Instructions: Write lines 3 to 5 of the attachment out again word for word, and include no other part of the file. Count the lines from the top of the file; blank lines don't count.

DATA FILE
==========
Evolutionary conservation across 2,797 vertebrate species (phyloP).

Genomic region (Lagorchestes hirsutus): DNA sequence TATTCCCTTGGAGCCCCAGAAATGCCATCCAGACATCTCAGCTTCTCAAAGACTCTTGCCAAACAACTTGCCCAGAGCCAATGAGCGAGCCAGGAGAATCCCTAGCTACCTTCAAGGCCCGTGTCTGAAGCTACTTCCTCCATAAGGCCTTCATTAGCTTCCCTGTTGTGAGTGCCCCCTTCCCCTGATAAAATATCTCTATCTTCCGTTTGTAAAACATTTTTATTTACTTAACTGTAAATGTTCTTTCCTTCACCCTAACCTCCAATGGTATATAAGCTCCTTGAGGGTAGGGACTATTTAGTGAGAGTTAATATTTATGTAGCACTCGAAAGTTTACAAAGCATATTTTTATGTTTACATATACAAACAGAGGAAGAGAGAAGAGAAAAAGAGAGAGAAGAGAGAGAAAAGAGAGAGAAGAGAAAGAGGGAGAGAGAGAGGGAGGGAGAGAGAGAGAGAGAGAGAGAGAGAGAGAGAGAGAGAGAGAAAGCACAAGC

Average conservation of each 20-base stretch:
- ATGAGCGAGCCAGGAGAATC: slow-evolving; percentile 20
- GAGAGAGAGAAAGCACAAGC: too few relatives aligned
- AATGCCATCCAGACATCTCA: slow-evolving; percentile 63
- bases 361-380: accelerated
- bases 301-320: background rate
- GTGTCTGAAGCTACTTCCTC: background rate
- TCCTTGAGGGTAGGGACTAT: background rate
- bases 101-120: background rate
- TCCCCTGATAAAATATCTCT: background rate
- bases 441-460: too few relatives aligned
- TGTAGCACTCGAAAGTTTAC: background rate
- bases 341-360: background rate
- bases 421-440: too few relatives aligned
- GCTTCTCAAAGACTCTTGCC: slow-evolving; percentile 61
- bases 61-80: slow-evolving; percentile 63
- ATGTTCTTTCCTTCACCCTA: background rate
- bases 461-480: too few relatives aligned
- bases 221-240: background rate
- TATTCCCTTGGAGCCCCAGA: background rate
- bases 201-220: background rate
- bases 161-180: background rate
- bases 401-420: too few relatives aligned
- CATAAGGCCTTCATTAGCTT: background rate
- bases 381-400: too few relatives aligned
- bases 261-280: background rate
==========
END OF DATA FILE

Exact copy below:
Average conservation of each 20-base stretch:
- ATGAGCGAGCCAGGAGAATC: slow-evolving; percentile 20
- GAGAGAGAGAAAGCACAAGC: too few relatives aligned